The key to cluster sets is the rest periods. With clusters, sets are broken into subsets, so you take short breaks along the way to recover strength. Cluster sets are a relatively new technique, but one that has risen in popularity in bodybuilding as well powerlifting. Rest-assured, they allow you to get more reps with the same weight as a straight set. The Barbell investigates cluster sets.


Cluster sets are similar to but different than rest-pause reps. Rest-pause is a technique, associated with Mike Mentzer and high-intensity training, to push sets beyond full-rep failure. If you reach failure on a set of shoulder presses at 10 reps, for example, you then rerack the weight but keep your hands set on the bar, wait 10-15 seconds and go again. Maybe you get two more reps. Repeat the process. And maybe you get one more rep. Therefore, rest-pause has not only allowed you to eke out three extra reps, but those reps were all at near-failure, and instead of one failure point (at 10 reps), you’ve had three (at 10, 12, and 13 reps). So, you’ve extended your set by adding the sort of near-failure reps that best stimulate growth.

Cluster sets share with rest-pause the concept of intra-set breaks, but they differ because they have only one true failure point (at the very end). Let’s return to our example of shoulder presses done with a weight that limits you to 10 continuous reps. Cluster sets break your set into subsets. So, in our example, you’ll perform three subsets of four reps each. Do four reps, rack the weight, wait 15-20 seconds, do another four reps, rack the weight again, wait 15-20 seconds again, and then do a final subset of as many reps as possible, typically getting three to five. If you get four reps on each of the three subsets, you’ve done 12 reps total in an extended sequence with two breaks instead of 10 continuous reps.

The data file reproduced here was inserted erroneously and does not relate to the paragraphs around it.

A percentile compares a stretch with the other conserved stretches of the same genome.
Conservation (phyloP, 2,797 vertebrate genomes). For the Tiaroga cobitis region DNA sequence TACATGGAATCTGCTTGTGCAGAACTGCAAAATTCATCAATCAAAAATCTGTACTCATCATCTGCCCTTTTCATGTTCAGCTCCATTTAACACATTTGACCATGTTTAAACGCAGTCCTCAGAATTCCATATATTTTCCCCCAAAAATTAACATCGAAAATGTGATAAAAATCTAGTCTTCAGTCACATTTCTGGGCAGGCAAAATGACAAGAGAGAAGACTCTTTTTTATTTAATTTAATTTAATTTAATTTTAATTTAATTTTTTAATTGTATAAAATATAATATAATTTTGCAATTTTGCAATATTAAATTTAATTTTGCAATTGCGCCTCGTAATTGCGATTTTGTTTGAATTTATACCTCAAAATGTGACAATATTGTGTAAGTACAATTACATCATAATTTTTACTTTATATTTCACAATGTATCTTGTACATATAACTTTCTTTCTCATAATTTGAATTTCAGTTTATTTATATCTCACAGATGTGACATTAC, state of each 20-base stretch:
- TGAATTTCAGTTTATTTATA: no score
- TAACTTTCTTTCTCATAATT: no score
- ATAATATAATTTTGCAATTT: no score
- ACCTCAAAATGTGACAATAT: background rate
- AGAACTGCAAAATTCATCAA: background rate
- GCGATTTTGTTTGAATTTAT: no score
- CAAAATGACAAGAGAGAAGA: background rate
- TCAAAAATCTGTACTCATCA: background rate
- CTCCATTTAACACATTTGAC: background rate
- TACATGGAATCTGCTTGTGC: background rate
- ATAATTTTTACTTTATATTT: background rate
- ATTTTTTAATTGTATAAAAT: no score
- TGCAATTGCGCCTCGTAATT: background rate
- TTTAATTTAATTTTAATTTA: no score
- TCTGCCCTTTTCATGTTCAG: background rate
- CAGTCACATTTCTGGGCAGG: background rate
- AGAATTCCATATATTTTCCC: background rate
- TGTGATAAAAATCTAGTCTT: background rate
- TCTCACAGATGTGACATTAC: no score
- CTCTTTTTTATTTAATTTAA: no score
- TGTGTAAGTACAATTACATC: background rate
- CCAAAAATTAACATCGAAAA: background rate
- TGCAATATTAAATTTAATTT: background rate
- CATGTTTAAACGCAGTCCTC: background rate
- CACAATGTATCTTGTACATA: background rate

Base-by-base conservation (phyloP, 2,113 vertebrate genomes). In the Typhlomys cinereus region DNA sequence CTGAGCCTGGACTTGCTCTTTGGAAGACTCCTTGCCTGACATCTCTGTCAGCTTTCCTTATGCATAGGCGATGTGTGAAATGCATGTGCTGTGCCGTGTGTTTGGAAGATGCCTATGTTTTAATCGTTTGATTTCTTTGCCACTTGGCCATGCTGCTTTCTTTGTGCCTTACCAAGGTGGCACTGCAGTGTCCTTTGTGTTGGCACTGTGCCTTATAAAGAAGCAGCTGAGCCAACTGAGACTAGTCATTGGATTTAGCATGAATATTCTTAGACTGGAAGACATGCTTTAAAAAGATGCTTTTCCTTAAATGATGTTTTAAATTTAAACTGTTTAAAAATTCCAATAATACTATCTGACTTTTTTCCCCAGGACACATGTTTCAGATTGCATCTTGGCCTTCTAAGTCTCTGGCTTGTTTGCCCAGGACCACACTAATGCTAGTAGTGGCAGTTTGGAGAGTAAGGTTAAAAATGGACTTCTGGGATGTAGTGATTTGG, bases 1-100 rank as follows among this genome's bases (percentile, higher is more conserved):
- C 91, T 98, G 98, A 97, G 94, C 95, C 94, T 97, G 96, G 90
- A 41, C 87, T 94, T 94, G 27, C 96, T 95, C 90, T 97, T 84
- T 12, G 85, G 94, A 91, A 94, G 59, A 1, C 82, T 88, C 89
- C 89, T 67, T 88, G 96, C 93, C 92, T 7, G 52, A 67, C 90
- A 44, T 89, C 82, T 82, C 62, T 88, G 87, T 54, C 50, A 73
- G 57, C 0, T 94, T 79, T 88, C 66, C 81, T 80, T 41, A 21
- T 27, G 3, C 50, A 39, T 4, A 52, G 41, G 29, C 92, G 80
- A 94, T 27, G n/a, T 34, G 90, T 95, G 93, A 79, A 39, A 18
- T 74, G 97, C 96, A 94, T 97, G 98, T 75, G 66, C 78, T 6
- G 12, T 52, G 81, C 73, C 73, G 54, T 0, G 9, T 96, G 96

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Barbell curls are a good cluster set candidate. / Instagram


Because you should always be able to get more reps with cluster sets versus a typical set, clustering is an excellent way of breaking through strength plateaus. If you were stuck on 225 lbs. for 10 reps, cluster sets should allow you to get at least 12 reps (4+4+4) with that same 225 or 10 (4+3+3) reps with 245. No, you haven’t actually grown stronger with the 225 for continuous reps—not yet anyway—but with cluster sets your mind and muscles grow accustomed to totaling more reps with the same weight or the same reps with more weight. Plateaus break.

Because cluster sets are a relatively new training technique, the science of their effectiveness is nascent. A review of the few studies researching muscle growth with cluster sets (CS) versus traditional sets (TS) was inclusive but promising and concluded: “Further studies are warranted investigating the great potential of CS for muscle hypertrophy as it allows a higher training volume than TS for the same absolute load, or by lifting heavier absolute loads for a given number of repetitions.” Volume is an important component of muscle growth, and cluster sets are a great way to pound out a few more reps each workout without reducing the resistance or get the same number of reps while increasing the resistance.